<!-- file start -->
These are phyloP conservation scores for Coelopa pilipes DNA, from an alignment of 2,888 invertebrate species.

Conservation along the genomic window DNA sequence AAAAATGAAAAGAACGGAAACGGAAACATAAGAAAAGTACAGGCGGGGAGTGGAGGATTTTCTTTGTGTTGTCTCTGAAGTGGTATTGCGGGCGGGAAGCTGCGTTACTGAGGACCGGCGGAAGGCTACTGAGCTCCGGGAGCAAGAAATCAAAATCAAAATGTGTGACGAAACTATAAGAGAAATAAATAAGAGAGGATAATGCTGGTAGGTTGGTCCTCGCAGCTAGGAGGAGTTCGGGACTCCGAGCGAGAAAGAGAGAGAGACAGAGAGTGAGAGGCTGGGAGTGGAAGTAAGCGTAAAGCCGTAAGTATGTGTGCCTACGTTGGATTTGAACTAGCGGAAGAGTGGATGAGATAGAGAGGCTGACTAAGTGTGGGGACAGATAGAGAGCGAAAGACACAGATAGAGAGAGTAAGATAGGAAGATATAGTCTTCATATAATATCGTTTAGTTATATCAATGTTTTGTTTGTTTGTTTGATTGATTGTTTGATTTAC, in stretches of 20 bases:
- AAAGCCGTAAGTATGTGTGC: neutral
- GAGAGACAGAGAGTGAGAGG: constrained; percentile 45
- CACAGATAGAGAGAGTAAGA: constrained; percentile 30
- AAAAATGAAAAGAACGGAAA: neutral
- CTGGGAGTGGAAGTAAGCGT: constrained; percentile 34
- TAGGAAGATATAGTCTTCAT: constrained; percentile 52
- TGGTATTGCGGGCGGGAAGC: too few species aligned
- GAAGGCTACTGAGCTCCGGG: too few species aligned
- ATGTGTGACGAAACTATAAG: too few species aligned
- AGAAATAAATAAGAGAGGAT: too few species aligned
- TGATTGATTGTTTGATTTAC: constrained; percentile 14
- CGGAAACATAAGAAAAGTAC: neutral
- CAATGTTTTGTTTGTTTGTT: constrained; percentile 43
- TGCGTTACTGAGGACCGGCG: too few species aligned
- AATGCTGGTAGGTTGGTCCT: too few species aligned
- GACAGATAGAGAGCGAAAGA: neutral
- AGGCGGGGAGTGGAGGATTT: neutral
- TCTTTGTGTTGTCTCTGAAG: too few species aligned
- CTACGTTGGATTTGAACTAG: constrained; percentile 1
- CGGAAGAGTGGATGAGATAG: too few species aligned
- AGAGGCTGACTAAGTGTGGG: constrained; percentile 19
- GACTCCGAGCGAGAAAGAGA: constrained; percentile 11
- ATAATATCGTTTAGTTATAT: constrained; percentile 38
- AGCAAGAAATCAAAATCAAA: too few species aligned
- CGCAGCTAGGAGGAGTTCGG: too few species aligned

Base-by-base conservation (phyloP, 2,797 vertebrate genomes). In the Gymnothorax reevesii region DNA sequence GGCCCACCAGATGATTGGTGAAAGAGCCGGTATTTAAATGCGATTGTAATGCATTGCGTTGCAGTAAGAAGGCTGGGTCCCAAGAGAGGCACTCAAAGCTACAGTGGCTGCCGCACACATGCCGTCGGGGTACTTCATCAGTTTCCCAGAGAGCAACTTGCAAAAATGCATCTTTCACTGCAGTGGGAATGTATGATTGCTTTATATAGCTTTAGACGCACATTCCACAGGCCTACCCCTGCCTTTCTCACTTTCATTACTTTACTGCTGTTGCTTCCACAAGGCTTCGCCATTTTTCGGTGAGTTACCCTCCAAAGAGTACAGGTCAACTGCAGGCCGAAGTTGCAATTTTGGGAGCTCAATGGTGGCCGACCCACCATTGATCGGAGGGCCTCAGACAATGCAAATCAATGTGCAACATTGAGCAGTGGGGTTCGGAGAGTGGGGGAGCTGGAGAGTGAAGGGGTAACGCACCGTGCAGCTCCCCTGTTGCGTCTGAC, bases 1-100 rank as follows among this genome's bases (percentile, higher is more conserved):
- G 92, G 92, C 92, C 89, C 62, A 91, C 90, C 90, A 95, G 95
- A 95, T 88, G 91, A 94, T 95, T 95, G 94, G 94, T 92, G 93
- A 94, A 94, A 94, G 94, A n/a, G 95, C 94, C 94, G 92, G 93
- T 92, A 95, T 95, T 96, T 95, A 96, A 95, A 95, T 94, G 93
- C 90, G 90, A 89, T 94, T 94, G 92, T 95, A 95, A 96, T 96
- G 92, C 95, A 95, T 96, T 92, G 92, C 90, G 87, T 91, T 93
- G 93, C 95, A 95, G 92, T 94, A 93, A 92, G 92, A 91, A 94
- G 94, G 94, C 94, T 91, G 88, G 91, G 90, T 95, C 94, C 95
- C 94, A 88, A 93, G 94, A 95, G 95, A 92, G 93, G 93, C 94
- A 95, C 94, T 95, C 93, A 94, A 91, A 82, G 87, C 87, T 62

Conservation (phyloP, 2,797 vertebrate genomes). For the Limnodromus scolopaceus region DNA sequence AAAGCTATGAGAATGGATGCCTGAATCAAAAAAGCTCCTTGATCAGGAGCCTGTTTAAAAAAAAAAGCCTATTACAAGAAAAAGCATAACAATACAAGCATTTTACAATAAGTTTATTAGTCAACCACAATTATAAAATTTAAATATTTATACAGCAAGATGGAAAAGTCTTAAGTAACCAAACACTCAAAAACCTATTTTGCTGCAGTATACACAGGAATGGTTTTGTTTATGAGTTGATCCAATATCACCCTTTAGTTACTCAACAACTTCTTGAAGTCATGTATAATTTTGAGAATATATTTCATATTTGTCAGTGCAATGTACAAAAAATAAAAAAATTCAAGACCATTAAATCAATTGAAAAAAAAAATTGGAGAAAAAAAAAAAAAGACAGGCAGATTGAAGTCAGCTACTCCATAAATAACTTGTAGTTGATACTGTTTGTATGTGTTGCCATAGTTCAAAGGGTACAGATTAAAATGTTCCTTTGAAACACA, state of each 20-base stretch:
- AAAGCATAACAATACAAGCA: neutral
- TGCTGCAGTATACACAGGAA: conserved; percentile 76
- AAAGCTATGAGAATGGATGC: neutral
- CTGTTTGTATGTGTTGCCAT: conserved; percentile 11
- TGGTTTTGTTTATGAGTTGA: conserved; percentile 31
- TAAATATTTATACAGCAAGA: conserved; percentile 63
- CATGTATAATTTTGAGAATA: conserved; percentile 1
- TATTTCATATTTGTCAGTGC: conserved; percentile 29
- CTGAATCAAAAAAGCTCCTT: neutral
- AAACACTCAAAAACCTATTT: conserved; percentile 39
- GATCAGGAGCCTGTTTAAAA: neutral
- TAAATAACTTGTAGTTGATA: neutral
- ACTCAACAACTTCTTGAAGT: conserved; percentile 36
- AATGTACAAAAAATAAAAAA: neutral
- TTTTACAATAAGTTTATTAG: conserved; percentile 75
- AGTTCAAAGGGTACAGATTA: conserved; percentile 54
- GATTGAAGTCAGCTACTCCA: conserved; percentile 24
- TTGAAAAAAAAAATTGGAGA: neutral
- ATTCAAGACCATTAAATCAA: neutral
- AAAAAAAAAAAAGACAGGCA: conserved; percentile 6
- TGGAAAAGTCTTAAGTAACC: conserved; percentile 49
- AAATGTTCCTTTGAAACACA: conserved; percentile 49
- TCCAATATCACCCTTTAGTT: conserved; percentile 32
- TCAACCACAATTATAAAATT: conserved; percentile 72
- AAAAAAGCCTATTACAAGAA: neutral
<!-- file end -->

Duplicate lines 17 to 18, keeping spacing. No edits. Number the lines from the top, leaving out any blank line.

- AATGCTGGTAGGTTGGTCCT: too few species aligned
- GACAGATAGAGAGCGAAAGA: neutral